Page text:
I Went To Colombia For a Month And All I Brought Was an iPad and an iPhone

I’m a compulsive minimalist and am always looking for ways to reduce the “stuff” in my life while maximizing experiences. Last month I was in Colombia for a 3 week extended trip. For the first time, the macbook was left at home and the iPad became my primary means of work for 5-8 hours of work per day. It required a bit of planning to make sure I could do all work that I expected to have to do. Skipping the obvious things like having email and cloud storage setup, here were the other things that I did:

  1. Basecamp & Pivotal Apps for keeping tabs on the team
  2. Google+ for hangouts
  3. Go To My PC so that I could login to my laptop and do whatever I needed with Photoshop and PowerPoint. I kept my laptop plugged in and turned off the auto-off power saving features. PRO TIP: Load photoshop and powerpoint on the computer before you leave, loading them using Go To My PC is time consuming
  4. TurboScan for taking scans of documents. It’s amazing how the minute you leave on a trip someone needs a document hand-completed
  5. Keep a copy of your signature in photos (I used Zen Brush to create mine) so you can attach it to digital forms. I’ve heard good things about SignEasy too
  6. Photoshop Express is a great app for quick tweaks to images without needing Go To My PC
  7. Desk.com app is absolutely necessary if you are taking care of customer service issues

I’d have written a great article about how great this setup was, but on my first day in Colombia a guy stole my iPad and I was forced to use my brother’s laptop the entire time…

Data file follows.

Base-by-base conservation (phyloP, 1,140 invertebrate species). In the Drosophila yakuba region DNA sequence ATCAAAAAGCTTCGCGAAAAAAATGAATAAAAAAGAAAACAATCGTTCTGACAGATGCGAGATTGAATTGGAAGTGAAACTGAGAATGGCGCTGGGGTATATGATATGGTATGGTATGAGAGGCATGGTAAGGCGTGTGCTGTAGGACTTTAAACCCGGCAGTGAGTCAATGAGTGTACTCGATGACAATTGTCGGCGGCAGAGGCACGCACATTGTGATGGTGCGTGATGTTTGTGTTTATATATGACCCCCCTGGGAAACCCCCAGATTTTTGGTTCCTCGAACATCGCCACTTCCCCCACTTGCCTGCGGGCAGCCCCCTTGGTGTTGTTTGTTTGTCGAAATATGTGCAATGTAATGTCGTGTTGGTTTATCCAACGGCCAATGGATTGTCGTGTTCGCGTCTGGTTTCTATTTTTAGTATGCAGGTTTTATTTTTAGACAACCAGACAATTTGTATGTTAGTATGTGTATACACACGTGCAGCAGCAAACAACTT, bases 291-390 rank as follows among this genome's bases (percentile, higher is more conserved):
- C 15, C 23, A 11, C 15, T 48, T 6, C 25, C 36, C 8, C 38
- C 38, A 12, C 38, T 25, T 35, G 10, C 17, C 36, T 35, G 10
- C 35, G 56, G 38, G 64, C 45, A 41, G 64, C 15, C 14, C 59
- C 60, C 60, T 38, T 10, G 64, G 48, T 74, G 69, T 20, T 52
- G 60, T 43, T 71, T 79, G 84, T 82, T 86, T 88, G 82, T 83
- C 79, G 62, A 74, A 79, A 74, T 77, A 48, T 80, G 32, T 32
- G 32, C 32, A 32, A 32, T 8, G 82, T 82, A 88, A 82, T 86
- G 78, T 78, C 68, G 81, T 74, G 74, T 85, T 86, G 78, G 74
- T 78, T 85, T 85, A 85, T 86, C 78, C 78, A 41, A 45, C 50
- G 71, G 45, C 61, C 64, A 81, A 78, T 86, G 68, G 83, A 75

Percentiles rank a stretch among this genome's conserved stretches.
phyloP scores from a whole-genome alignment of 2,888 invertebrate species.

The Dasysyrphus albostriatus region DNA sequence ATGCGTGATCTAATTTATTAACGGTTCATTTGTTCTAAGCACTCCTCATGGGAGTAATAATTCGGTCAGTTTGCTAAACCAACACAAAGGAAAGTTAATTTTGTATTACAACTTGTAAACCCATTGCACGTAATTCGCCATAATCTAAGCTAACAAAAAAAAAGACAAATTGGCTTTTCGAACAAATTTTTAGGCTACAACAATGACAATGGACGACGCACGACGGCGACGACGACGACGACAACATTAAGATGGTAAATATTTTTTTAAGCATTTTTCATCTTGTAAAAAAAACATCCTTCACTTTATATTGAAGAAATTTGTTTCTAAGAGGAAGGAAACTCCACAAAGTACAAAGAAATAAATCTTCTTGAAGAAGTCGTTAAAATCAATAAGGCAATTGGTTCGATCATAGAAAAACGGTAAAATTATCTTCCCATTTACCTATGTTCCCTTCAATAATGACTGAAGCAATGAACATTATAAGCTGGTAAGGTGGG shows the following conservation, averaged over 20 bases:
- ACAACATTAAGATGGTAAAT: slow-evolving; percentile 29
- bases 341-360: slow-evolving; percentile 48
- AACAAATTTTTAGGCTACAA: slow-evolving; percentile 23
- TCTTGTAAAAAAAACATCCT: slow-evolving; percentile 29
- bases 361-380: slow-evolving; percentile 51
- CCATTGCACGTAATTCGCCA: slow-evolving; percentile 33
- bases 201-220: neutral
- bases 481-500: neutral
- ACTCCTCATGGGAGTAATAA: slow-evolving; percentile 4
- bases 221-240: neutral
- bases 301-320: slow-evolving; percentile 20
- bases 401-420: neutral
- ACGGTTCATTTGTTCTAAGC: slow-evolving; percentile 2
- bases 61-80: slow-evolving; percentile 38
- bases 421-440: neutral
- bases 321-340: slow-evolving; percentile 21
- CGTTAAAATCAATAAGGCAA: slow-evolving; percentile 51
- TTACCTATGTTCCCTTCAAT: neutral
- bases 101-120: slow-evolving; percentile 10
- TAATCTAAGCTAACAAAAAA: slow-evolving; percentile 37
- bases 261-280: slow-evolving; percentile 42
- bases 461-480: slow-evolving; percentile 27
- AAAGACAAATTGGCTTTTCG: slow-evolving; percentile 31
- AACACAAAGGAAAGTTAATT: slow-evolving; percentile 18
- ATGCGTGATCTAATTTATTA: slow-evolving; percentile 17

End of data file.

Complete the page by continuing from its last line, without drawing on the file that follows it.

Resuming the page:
I Went To Colombia For a Month And All I Brought Was an iPad and an iPhone

Hacking A Better Travel Experience – Flights

We used to use umbrellas to face the bad weather
So now we travel first class to change the forecast

– Jay-Z

Our commercial aviation system is arguably one of the most complex logistics system ever created. It effectively standardizes the movement of > 1.5M people around the US every day.

Understandably a web of processes have developed to handle the massive volume of exceptions.  We’re not just talking about technology but cultural and business process ones as well. It is a perfect environment to exploit loopholes for personal gain. Over the years I’ve learned a few things about how to get what I want, here are my 8 favorite hacks:

  1. Politeness:  Airline employees are assaulted by an endless avalanche of BS from anxious customers. They develop what I like to call the “Bureaucrat Shield” which allows them to hide behind company policy instead of confronting customers. The truth is that airline employees, especially those outside of the US, have a large amount of flexibility. I’ve been put on other airlines to get somewhere faster, had airplanes held on the ground for me, given hotel rooms to stay overnight and received a ridiculous number of unwarranted upgrades. All based on the good graces of airline employees who I went out of my way to treat politely.

    It all comes down to being overly polite so that they realize you aren’t just another angry customer to be dealt with. Put on a big smile and use “sir”, “miss” and “maam” even when things are miserable. This is the best hack there is and if you use it you’ll find yourself hearing “I’m just not able to do that, it isn’t possible with our system” far less often.

  2. Deal with people of the opposite sex: I find I get a better result when I deal with women than men and I’ve heard the opposite from my well traveled female friends. Smile, put on the charm, and if you think you can pull it off, flirt. If you are on a foreign flight, use their native tongue whenever possible, it is charming. Learning just “please” and “thank you” are not that hard.